Blondfire

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Blondfire
Also known as Astaire
Origin New York City
Genres Indie pop, electronica, alternative rock, dance
Years active 2004–present
Labels Warner Bros., Primary Wave
Associated acts Ivy
Website blondfire.com
Members

Blondfire is an indie pop band from Los Angeles whose music is written and produced by the brother-and-sister duo of Bruce and Erica Driscoll.[1][2]

Childhood[edit]

Bruce and Erica Driscoll were born and raised in Grand Rapids, Michigan,[3] to an American father and a Brazilian mother. They spent many summers in northern Brazil, and are citizens of both countries. Both cite Antonio Carlos Jobim, Caetano Veloso, and Astrud Gilberto as musicians that they listened to often while growing up.[4] In high school, Erica, Bruce, and their older sister Monica formed the band Nectar and eschewed classes to tour nationally.[5][6][7]

Astaire[edit]

Erica and Bruce formed Astaire and toured locally behind songs recorded in the basement of their parents' home. During this time the siblings were featured in many music and fashion publications, such as z!nk, America, YRB, College Music Journal, and Entertainment Weekly.[8] The Driscolls relocated to New York City and recorded "Weightless" with Ivy's Andy Chase.[9] They released their first EP, Don't Whisper Lies,[5] on their own record label, Wax Divine.

The EP's single, "L-L-Love" became an iTunes Free Single of the Week and the band embarked on a national tour with Ivy, Robbers on High Street, and Stars.[10][11]

In the middle of the tour, the Driscolls were contacted by the representatives of the estate of Fred Astaire, asking the band to stop using the name immediately. Facing expensive legal fees, the siblings changed the band's name to Blondfire.[11] They announced the name change with the release of a new iTunes-exclusive acoustic live EP. It featured "L-L-Love" and three new songs, "Paper Doll", "Running Back", and "Fade to Pale".[12][13]

In October 2006, Blondfire signed a record deal with EMI Records UK. Their debut album, My Someday, was released in 2008. Among the people thanked in the album liner notes was Fred Astaire. In a May 2008 interview, Bruce Driscoll stated that the band had parted ways with the label.[12]

In November 2011 Blondfire released the single and accompanying video for Where The Kids Are to much critical acclaim.[14] In August 2012 Blondfire signed with Warner Bros. Records and Primary Wave Music.[15]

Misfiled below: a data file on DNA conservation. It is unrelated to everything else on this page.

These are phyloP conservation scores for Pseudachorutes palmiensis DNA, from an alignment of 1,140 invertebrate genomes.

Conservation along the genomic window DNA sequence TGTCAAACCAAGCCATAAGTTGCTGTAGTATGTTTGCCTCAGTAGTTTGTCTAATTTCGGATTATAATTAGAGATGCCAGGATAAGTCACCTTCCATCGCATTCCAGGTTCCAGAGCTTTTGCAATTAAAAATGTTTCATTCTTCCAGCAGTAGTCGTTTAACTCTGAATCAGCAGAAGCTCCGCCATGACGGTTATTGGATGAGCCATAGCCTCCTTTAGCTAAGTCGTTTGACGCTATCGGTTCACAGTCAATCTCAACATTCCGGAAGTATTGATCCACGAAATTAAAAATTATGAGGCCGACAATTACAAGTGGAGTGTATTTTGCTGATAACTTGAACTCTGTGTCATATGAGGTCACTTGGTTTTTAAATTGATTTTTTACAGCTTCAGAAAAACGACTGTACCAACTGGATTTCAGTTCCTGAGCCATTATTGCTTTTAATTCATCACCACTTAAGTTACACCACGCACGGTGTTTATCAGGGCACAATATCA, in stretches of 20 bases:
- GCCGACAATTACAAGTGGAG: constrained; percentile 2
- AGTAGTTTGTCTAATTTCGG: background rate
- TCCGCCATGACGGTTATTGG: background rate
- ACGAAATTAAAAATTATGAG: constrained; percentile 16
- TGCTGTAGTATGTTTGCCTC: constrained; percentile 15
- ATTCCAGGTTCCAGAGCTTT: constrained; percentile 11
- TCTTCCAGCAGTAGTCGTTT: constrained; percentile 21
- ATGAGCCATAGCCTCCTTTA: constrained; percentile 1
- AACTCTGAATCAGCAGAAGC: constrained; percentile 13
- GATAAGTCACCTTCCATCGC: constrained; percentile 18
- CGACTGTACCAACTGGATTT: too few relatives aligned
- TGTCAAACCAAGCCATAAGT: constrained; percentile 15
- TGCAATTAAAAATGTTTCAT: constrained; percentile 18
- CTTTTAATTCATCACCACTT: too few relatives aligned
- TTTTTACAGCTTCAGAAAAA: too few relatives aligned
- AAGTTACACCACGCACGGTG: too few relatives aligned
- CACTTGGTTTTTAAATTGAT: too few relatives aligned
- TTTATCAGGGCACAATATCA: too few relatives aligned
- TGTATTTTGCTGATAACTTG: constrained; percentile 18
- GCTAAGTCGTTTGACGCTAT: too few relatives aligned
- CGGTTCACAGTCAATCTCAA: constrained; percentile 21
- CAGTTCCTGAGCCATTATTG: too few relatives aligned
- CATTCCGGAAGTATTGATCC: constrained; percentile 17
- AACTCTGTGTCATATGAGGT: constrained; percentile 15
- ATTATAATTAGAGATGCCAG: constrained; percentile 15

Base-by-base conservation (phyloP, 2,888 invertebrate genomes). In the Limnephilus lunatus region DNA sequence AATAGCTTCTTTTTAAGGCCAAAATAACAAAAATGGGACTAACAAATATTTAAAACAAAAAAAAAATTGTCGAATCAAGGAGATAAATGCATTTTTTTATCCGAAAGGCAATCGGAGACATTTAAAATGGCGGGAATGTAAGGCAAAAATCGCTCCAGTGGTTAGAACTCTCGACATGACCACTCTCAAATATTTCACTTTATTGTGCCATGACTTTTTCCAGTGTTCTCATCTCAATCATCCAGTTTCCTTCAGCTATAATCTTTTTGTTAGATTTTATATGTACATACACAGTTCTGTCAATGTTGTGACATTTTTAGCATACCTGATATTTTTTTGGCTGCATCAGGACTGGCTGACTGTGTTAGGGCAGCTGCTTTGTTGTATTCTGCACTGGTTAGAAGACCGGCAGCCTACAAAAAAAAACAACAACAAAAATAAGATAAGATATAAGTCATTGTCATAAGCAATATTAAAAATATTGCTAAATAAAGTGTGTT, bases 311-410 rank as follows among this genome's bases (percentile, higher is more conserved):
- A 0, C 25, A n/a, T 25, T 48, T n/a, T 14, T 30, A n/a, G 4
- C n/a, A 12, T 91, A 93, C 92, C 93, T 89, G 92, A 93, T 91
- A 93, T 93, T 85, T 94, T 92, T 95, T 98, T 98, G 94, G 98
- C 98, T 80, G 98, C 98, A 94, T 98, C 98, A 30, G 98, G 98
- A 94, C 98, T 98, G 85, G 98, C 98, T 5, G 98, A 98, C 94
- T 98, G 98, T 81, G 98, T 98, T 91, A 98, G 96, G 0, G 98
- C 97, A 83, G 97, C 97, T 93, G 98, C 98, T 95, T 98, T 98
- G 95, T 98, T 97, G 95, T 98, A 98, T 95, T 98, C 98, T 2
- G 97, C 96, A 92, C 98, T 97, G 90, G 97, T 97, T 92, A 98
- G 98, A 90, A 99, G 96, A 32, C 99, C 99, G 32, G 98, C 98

In February 2013, Blondfire released a new music video for their song "Where the Kids Are".[16] The track is also featured heavily in the 2012 Honda Civic television spots.[17]

Blondfire's second album "Young Heart" was released on February 11, 2014.

Live show[edit]

Blondfire's live lineup consists of Erica singing and playing guitar backed by a group of musicians who have been hand-picked and musically directed by Bruce. Regular musicians include guitarist Steve Stout and drummer Kiel Feher who also played on their album Young Heart.[18][19]

Discography[edit]

Albums[edit]

Singles and EPs[edit]

  • "Don't Whisper Lies" (2004, Tender Tender Rush)
  • "Pretty Young Thing" (2008, Tender Tender Rush)
  • "Where The Kids Are" (2011, Tender Tender Rush)
  • "Waves" (2013, Tender Tender Rush)
  • "Young Heart" (2014, Tender Tender Rush)

[20]

Other Appearances[edit]

References[edit]

  1. ^ [1][dead link]
  2. ^ "Blue Microphones | Blondfire". Bluemic.com. Retrieved 2014-03-06. 
  3. ^ "Brother-Sister Band Astaire Fighting For Attention". BMI.com. September 26, 2004. 
  4. ^ Zemler, Emily (September 8, 2004). "Sibling duo keeps rhythm all in the family". The Eagle. 
  5. ^ a b Astaire at AllMusic
  6. ^ "[Interview] Blondfire’s Kindred Spirit Breaks Through With Flavorful Indie-Pop « The World Famous KROQ". Kroq.cbslocal.com. 2012-01-17. Retrieved 2014-03-06. 
  7. ^ "Blondfire: Where The Kids Are". Trendland. 2011-11-03. Retrieved 2014-03-06. 
  8. ^ Published on Oct 01, 2004 (2004-10-01). "Download This". EW.com. Retrieved 2014-03-06. 
  9. ^ "Unsigned, Astaire makes its own way with slinky electro-pop - The Boston Globe". Boston.com. 2005-04-29. Retrieved 2014-03-06. 
  10. ^ The, Burn (2008-03-29). "Burn the Bowery: Blondfire - Interview". Burnthebowery.blogspot.com. Retrieved 2014-03-06. 
  11. ^ a b Ray, Jim (August 5, 2005). "Blondfire ambition". MSNBC.com. 
  12. ^ a b By Dodge on April 16, 2010 (2010-04-16). "Pop Dee-Lite : Interview with Blondfire « My Old Kentucky Blog". Myoldkentuckyblog.com. Retrieved 2014-03-06. 
  13. ^ "Blondfire - Live Session EP (iTunes Exclusive) (File) at Discogs". Discogs.com. 2005-07-19. Retrieved 2014-03-06. 
  14. ^ "Interview: Blondfire". become your drum. 2012-04-20. Retrieved 2014-03-06. 
  15. ^ "Blondfire". Primary Wave Music. Retrieved 2014-03-06. 
  16. ^ "Blondfire - Where The Kids Are (Official Music Video)". YouTube. 2013-02-08. Retrieved 2014-03-06. 
  17. ^ "Heard "Where the Kids Are" on TV? | The Official Blondfire Website". Blondfiremusic.tumblr.com. Retrieved 2014-03-06. 
  18. ^ Source: http://www.discogs.com/Blondfire-Where-The-Kids-Are-Ep/release/4130230
  19. ^ "Jon Chattman: A-Sides With Jon Chattman: Where Blondfire Are". Huffingtonpost.com. 2012-11-20. Retrieved 2014-03-06. 
  20. ^ "Free Download: Blondfire's 'Where the Kids Are' | Music News". Rolling Stone. 2011-11-22. Retrieved 2014-03-06. 

External links[edit]